Together, these partners made their own data digitally accessible; to be enriched, geo-tagged and disseminated in new ways. Content included information about animal and plant life, cultural heritage and historical events, and varied from factual data to personal stories. The content was collected into Norway’s national digital infrastructure ‘Norvegiana’ ( and from there it can be used and developed by others through open and documented API’s to create new services for business, tourism, or education. Parts of this content were also exported into the European aggregation service (

In 2012 and 2013 the main focus of the project was to facilitate further development of technical infrastructures - to help extract data from partner databases and other databases for mobile dissemination. However, the project also worked with local partners in three pilot areas:

• Bø and Sauherad rural municipalities in Telemark county

• The area surrounding Akerselva in Oslo

• The mountainous area of Dovre in Oppland county.

These pilots were crucial to the project, both as an arena to test the content from the various national datasets, but also as a testing ground for user community participation on a local and regional level. They have also been an opportunity to see Heritage Here’s work in a larger context. The Telemark pilot was for example, used to test the cloud-based mapping tools developed in the Best Practice Network “LoCloud” ( which where coordinated by the National Archives of Norway.

In addition to the previously mentioned activities Heritage Here worked towards being a competence builder – organizing over 20 workshops on digital storytelling and geo-tagging of data, and numerous open seminars with topics ranging from open data and LOD, to IPR and copyright related issues. The project also organized Norway’s first heritage hackathon “#hack4no” in early 2014 ( This first hackathon has since become an annual event – organized by one of the participating agencies (The Mapping authority) – and a great success story, with 50+ participants coming together to create new and innovative services by using open public data.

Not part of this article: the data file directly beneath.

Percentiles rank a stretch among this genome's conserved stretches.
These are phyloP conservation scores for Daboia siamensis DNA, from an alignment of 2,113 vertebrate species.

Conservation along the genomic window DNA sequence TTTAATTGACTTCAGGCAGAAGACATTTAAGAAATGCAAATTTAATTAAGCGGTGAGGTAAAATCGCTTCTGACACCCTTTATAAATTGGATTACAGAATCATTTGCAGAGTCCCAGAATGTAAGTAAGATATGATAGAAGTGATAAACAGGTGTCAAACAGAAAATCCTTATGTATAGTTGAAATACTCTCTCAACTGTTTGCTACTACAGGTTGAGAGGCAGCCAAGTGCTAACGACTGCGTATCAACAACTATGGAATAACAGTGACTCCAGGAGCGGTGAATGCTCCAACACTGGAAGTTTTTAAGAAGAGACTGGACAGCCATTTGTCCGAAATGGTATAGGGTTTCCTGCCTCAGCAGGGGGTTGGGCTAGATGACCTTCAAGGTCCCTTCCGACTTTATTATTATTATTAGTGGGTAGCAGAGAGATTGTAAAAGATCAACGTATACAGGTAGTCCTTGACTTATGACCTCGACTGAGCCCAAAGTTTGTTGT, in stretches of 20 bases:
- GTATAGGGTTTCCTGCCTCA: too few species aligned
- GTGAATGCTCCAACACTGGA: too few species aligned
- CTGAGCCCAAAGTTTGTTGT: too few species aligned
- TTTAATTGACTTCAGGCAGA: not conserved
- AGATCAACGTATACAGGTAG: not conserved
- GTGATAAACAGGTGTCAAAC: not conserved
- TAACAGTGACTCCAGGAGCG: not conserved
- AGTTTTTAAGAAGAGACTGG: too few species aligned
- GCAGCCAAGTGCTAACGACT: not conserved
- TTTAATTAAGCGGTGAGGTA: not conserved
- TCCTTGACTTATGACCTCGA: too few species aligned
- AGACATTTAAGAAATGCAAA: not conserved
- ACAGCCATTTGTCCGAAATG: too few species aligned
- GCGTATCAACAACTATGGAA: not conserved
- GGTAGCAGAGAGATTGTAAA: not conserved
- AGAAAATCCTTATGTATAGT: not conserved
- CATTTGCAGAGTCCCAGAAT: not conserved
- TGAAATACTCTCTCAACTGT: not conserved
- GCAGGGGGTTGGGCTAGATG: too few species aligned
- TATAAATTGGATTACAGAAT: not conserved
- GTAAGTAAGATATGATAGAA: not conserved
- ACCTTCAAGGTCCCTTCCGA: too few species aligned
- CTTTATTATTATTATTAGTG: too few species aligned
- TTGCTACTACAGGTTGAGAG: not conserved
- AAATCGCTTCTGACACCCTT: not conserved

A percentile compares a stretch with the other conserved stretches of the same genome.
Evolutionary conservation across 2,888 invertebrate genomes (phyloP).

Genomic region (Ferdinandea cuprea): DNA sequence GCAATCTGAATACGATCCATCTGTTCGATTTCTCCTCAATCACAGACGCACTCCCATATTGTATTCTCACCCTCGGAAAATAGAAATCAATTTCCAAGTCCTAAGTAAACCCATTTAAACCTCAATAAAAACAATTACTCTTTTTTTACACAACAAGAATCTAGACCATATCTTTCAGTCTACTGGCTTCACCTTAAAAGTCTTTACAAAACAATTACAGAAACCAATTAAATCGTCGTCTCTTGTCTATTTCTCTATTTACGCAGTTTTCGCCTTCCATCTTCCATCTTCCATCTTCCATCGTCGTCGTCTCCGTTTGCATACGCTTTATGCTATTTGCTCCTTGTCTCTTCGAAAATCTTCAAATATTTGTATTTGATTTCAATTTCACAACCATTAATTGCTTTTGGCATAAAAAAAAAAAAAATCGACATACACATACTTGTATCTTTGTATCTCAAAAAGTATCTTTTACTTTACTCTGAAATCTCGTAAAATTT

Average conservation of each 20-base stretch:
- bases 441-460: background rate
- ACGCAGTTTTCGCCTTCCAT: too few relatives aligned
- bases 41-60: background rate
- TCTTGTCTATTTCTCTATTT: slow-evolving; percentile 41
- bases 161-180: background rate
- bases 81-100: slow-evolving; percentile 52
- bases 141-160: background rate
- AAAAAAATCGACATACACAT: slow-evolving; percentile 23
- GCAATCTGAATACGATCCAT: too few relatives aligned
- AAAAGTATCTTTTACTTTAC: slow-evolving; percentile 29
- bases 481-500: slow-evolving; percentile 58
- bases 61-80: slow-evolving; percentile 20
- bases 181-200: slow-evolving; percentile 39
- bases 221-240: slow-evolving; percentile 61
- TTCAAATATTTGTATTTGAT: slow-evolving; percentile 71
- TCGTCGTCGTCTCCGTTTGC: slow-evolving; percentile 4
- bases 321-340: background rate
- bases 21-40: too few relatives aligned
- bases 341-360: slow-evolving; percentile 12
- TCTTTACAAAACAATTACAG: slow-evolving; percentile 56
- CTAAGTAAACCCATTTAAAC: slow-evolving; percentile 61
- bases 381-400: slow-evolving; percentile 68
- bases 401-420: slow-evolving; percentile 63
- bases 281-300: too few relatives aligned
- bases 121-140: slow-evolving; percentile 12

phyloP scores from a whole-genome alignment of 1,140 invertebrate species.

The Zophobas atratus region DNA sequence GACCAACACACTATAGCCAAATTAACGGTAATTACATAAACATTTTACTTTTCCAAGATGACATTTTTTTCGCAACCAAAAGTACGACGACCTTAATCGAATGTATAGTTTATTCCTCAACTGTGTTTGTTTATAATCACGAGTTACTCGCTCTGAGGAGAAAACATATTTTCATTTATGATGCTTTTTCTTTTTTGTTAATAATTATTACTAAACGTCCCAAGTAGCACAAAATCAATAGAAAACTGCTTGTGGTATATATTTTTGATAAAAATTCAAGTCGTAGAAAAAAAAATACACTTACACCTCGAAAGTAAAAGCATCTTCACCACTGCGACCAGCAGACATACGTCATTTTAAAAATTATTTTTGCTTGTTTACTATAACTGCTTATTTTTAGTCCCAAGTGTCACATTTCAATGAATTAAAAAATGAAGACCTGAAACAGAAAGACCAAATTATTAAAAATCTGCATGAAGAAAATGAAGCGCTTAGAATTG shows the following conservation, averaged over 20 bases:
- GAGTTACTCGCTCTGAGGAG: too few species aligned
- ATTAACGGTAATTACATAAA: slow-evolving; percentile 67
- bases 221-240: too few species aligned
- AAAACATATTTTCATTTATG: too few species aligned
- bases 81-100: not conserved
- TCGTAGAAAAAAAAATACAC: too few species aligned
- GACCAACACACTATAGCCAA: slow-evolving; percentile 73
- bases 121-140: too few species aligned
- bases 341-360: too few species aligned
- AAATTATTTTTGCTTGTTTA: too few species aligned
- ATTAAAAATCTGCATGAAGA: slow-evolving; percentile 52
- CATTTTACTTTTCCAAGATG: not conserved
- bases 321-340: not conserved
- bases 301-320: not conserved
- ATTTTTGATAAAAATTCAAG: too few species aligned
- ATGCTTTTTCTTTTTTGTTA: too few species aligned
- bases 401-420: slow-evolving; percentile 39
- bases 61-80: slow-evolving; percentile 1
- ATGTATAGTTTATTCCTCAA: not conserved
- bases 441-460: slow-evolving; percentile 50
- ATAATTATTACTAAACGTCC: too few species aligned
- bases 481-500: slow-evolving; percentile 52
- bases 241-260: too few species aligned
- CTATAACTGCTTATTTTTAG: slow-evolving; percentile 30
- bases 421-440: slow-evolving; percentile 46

Drawing on the experiences the project had gathered, the project focused its final year on developing various web-based prototypes which use a map as the users starting point. These demonstrate a number of approaches for visualizing and accessing different types of cultural heritage information from various open data sets in different ways – such as content related to a particular area, route or subject. These prototypes are free and openly accessible as web-tools for anyone to use ( The code to the prototypes has been made openly available so it can be used by others – either as it is, or as a starting point for something new.

Second phase – “K-Lab” 2016 –>